In his red “Science is Fun!” t-shirt, safety goggles, and jeans, Dr. Bassam Shakhashiri looks more like an over-zealous college student than an internationally acclaimed chemistry scholar. But, as he played with fire and chemicals in Francis Auditorium, it became clear why he was chosen to be this year’s Elizabeth Kirkpatrick Doenges Visiting Artist/Scholar.

During his visit to the college, the self-described “master of chemical demonstrations” visited several chemistry classes and gave a lecture about the importance of communication and science to MBC faculty, staff, and students on October 21. But on the previous day, MBC opened its doors to area elementary and high school students, giving them the opportunity to experience Shakhashiri’s famous “Science is Fun!” presentation.

Jeanna Konizer, a chemistry teacher at Waynesboro High School, first experienced a Shakhashiri lecture at a teaching conference at Longwood University. “This is an amazing opportunity that the college is opening up to us,” she said. “Shakhashiri is the guy in chemistry.”

Well, “the guy in chemistry” certainly made an impression on faculty and staff at Mary Baldwin.

“He’s pretty much the god of chemistry demonstrations,” joked Dr. Karl Zachary, assistant professor of chemistry, who championed the efforts to bring Shakhashiri to campus.

While teaching at the University of Illinois, Shakhashiri was introduced to the chemistry Christmas lecture, a concept first developed more than 100 years ago by the Englishman, Michael Faraday. Shakhashiri decided to bring the tradition with him when he began teaching at the University of Wisconsin-Madison. As a way to recap the fall semester and preview the spring, he began giving a demonstration-filled lecture on the last day of class.

When word got out that he was giving a pretty interesting lecture, people got excited. Eventually, Shakhashiri was entertaining huge crowds with four “Once Upon a Christmas Cheery, In the Lab of Shakhashiri” lectures on the first weekend of December. His local PBS station soon began taping and broadcasting his lectures all over the country.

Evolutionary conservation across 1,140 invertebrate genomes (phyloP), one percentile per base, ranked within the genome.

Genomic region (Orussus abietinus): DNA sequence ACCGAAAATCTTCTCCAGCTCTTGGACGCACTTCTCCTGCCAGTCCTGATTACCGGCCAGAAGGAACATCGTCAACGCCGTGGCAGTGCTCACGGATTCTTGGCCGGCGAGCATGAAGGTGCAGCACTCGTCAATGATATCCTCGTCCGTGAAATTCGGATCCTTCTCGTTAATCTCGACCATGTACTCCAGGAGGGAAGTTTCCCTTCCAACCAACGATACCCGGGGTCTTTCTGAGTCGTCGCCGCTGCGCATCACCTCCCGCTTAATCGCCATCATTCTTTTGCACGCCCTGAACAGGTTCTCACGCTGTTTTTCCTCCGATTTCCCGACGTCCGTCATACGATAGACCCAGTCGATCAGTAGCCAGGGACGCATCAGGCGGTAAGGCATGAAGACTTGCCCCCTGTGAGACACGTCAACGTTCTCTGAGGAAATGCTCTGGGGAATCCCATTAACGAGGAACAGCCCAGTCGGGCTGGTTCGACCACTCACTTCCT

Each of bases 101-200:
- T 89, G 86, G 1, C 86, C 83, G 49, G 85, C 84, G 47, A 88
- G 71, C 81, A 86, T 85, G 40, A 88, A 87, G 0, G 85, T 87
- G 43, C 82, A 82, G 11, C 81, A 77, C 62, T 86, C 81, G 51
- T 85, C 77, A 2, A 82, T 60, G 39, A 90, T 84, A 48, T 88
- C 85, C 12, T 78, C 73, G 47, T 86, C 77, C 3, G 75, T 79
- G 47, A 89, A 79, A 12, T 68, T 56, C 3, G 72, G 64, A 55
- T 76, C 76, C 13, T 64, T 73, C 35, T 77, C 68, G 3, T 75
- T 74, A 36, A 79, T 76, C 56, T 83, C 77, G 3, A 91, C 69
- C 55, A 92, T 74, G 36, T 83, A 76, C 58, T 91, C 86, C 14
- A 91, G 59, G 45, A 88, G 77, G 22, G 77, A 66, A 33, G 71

In his lectures, Shakhashiri turns balloons into balls of fire, creates yellow crystals from clear liquids, and concocts an intriguing mixture that continually changes from yellowish-orange to dark blue. But according to Shakhashiri, while the science demonstrations engage the audience, they alone are not enough to teach them. He believes that the students have to be in charge of their own learning, in a more active way than just watching someone pour chemicals into a cup or reading PowerPoint slides.

Instead, he uses his lectures to stress the importance of observation and communication, not only in science, but also in life. That’s why, with each experiment, Shakhashiri asks the students to think about what is happening and to describe what they see, as if they are radio announcers. By doing so, he assures them, they will learn how to effectively express themselves to others.

“Displaying chemistry and presenting it as it is, is exciting,” Shakhashiri said. “It is conducive to learning, and that’s why I think that demonstrations and experiments have a place in the chemistry curriculum.”

Shakhashiri draws from his own experiences as a student when designing his lectures. “I had some very good teachers and some not so good teachers,” he said. “I learned from the good teachers how to communicate and how to think about what’s being taught. From the not-so-good teachers, I said to myself, ‘Hmm, there are better ways to do this and maybe, someday, if I get to be a teacher, then I can do it better.’”

A true teacher, Shakhashiri loves to be with students who are engaged in the learning process and actively participating in what’s going on.

“I thought he was amazing,” said Jake Kanczuzewski, a senior at Waynesboro High School. “He took a sometimes boring subject like chemistry and made it come alive through his presentation and experimentation.”

Jason Zwacker, an 11th grader at Waynesboro thought that Shakhashiri made science more interesting in his presentation. “I didn’t even know that was possible, since I already love science,” he said.

Shakhashiri believes that education is the key to success in every walk of life. To him, a child, or adult for that matter, can’t have a successful education unless he or she participates in and enjoys the learning process. But, he is also aware that many students are apprehensive about science, believing that the subject is too hard. That is why, as a final remark in his presentation, he asked the students to remember one final thing, “Science is fun!”

By Melissa Jones
The CUPOLA Staff
Mary Baldwin College